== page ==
MAKING OUR VOICE HEARD - advocating for youth and families
April 26, 2021
The Oregon Department of Education Early Learning Division is partnering with the Oregon Alliance of YMCAs to support overnight and day camps in Oregon.
The Governor, in partnership with the Oregon Legislature’s Emergency Board, allocated $10 million from the General Fund of the 2019-2021 Biennium. The Oregon Alliance of YMCAs will disburse 165 grants to assist youth overnight and day camp providers during the COVID-19 crisis. This grant program uses General Fund resources to support organizations that were restricted or limited in operating camp programs for youth in 2020.
Youth camp providers have been asked to implement COVID-19 safety and health practices that require more staff time and resources. This additional support will ensure these businesses critical to supporting Oregon families can survive. Grant funds may be used to reimburse those costs that are necessary operating, personnel or facility expenses related to early learning programs; were not accounted for from other revenue in the recipient's budget most recently approved as of February 1, 2021; and were or are incurred during the period between January 1, 2021 through June 30, 2021.
Recipients are located across the state in nearly every county and in a typical year would serve over 300,000 youth and families. Awards are currently being announced to licensed organizational camps, Boys & Girls Clubs, YMCAs, Park and Recreation Departments, OMSI, Boy Scout camps, Girl Scout camps, youth arts and science organizations, 4-H Centers, Christian camp and conference centers, and both private and non-profit organizations that conduct overnight camps and day camps for 5 - 18 year olds that meet in sessions of at least 5 days a week.
Funding was prioritized to organizations and agencies that serve the higher numbers of underserved youth, including youth in poverty, as measured by eligibility for free- or reduced-price lunch, BIPOC youth, migrant youth, refugee and/or immigrant youth, English language learners, youth experiencing homelessness, youth in foster care, LGBTQ youth, youth involved in the criminal justice system, youth with disabilities, including physical, developmental, and/or intellectual disabilities; or special health care needs.
Eligible organizations reported they provide nearly $3.7 million in financial assistance in the form of full or partial camp scholarships for low-income youth and their families in 2019. This funding will allow them to provide even more.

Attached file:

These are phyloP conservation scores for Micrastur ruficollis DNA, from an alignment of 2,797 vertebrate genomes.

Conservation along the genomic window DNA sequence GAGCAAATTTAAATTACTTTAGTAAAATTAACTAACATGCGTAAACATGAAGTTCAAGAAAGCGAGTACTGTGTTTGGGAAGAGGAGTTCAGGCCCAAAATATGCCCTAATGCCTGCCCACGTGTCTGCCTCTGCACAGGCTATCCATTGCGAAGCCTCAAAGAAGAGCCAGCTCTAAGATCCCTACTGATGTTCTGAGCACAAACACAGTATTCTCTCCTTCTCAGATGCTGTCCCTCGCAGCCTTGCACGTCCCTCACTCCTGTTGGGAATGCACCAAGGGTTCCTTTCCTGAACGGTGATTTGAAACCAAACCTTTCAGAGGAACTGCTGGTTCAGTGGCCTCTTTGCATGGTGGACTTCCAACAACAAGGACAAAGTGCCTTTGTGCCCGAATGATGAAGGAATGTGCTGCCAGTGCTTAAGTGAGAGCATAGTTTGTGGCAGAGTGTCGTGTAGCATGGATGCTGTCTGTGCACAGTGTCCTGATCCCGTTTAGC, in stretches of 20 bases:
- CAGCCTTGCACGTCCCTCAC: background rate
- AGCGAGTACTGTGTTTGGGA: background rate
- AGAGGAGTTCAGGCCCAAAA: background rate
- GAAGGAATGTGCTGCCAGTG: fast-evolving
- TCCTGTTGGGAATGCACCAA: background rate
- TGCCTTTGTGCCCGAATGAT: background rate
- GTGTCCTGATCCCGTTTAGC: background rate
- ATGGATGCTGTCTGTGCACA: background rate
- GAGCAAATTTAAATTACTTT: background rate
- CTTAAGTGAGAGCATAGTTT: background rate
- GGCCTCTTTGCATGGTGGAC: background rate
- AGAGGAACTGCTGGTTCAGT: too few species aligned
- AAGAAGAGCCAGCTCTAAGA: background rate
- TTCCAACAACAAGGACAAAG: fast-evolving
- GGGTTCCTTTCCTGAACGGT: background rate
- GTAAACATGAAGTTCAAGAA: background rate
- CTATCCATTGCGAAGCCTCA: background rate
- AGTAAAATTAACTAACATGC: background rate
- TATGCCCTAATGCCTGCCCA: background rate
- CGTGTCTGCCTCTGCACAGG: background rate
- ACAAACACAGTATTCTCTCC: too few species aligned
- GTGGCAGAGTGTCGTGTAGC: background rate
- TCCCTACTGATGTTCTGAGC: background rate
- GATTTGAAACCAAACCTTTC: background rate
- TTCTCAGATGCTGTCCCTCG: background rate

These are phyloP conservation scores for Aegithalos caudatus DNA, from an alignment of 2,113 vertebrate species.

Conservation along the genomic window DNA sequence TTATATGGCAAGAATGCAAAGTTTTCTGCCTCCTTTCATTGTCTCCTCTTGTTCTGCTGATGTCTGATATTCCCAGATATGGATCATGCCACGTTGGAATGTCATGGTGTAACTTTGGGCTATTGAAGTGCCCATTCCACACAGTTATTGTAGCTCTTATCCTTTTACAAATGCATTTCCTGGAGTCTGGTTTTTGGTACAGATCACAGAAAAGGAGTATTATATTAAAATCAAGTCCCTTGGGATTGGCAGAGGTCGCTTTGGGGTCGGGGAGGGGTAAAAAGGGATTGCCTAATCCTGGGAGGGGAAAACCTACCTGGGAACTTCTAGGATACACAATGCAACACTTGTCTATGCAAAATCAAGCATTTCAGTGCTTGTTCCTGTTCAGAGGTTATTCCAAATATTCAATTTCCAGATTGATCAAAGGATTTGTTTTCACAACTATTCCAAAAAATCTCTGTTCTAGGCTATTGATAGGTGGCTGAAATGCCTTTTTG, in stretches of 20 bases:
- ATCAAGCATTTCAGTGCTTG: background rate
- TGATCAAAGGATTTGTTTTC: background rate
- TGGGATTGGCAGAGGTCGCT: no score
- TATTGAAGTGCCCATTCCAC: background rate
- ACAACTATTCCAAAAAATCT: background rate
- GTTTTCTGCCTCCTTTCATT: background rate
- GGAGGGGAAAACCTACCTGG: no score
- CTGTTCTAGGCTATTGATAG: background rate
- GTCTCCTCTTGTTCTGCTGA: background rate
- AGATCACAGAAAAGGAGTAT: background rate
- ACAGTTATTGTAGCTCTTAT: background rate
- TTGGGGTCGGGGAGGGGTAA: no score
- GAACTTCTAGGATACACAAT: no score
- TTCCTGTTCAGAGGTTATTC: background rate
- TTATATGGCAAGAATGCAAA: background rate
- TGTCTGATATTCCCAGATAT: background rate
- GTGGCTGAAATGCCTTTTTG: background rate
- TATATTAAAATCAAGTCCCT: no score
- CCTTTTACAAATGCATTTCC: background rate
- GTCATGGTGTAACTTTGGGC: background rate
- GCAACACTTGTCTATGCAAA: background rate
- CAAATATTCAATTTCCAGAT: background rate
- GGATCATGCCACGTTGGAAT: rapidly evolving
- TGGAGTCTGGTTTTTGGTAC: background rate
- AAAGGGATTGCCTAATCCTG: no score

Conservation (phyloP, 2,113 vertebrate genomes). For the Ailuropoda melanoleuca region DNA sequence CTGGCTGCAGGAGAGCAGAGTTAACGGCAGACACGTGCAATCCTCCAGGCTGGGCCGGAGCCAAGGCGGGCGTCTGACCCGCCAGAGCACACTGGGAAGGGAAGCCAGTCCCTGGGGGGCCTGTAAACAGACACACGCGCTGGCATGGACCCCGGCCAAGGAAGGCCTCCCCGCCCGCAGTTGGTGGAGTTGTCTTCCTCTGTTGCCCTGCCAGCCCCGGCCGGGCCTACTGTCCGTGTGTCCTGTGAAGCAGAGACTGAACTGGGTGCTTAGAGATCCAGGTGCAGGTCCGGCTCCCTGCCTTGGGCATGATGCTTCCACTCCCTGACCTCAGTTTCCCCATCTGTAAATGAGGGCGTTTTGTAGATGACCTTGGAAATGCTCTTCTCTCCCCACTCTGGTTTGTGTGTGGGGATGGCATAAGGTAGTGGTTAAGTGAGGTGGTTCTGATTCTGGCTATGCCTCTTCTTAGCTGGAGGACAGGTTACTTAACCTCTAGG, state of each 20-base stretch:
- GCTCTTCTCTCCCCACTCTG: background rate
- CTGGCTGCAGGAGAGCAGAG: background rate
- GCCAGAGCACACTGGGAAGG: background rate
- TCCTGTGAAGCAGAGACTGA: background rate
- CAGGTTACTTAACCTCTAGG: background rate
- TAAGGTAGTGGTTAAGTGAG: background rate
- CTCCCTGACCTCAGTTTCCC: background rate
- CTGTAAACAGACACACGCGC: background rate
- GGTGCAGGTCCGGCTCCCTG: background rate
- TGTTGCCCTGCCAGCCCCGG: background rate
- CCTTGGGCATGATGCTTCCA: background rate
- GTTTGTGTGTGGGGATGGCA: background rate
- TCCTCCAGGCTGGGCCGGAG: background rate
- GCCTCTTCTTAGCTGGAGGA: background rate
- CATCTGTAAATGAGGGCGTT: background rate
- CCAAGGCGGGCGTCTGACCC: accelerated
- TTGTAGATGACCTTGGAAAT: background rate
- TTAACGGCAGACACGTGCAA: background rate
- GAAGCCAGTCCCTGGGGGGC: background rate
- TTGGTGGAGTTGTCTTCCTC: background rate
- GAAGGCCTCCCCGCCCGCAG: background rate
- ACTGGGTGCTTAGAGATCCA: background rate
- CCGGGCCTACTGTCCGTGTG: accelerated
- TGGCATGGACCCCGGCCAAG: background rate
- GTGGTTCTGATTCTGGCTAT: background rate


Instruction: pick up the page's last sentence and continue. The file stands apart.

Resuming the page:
During the pandemic, outdoor activities for youth have been reduced. Data from the National Youth Impact Study showed that there was a large reduction in youth participation in activities outside of the home during summer 2020. In particular, this impact was more apparent for youth from lower-income homes, highlighting the importance of continuing to provide support for these youth to access and attend camp programs during summer 2021 and beyond.
The return on the investment for out-of-school time programming is significant. Access to out-of-school time (OST) programs like camp is inequitably distributed across our state; youth who stand to gain the most from OST programs (youth in low-income communities and BIPOC youth) face the biggest barriers to participation. The March 2021 OregonASK Afterschool Investment Report demonstrated that public investment to increase the affordability of and access to afterschool programs is beneficial to our state in every possible way; not only do afterschool programs create academic, social, and community-based benefits for Oregon’s youth and families, but they are also a sound fiscal strategy that yields returns quadrupling the initial investment.
Become a Y Advocate!
Believing that everyone, regardless of age, income or background, deserves to be healthy, confident, connected and secure, the Y is a powerful ally and advocate for our communities.
With a focus on youth development, healthy living and social responsibility, the Y collaborates with national and community-based leaders and policymakers to increase the resources and support that empower individuals, families and communities to learn, grow and thrive.
As an advocate of the Y, YOU can help:
Influence policies and initiatives that help youth develop healthy behaviors, values and life skills
Prevent and combat chronic disease
Build trust and understanding among community groups and decision makers
Positively impact societal issues of importance to the nation and your community
Advocate in support of a movement working every day to build healthier communities.
The Y has been listening and responding to our communities' most critical and social needs for nearly 170 years. Let your voice be heard and counted by reaching out to your elected officials.
2021 National Advocacy Days - Meeting with Rep. Suzanne Bonamici
Advocacy in Action 2021
Testified and provided amendment language on Oregon SB 50 regarding Central Background Registry
Testimonial on HB3073 regarding Early Learning (Passed)
Testified on SB513 Civics Education Act (Passed)
Advocacy for increasing Unemployment Reimbursement for self-insured Ys to 50% and working on getting that increased to 75% to 100% and retroactive to 2020
Programmatic Request to Senators Merkley and Wyden asking them to request the Homeland Security and Governmental Affairs Committee to allocate $600,000,000 to restore the FY2020 enacted FEMA funding level, including $100,000,000 for reimbursing direct payments to child care providers that will enhance a community’s ability to recover from a natural disaster or other devastating event.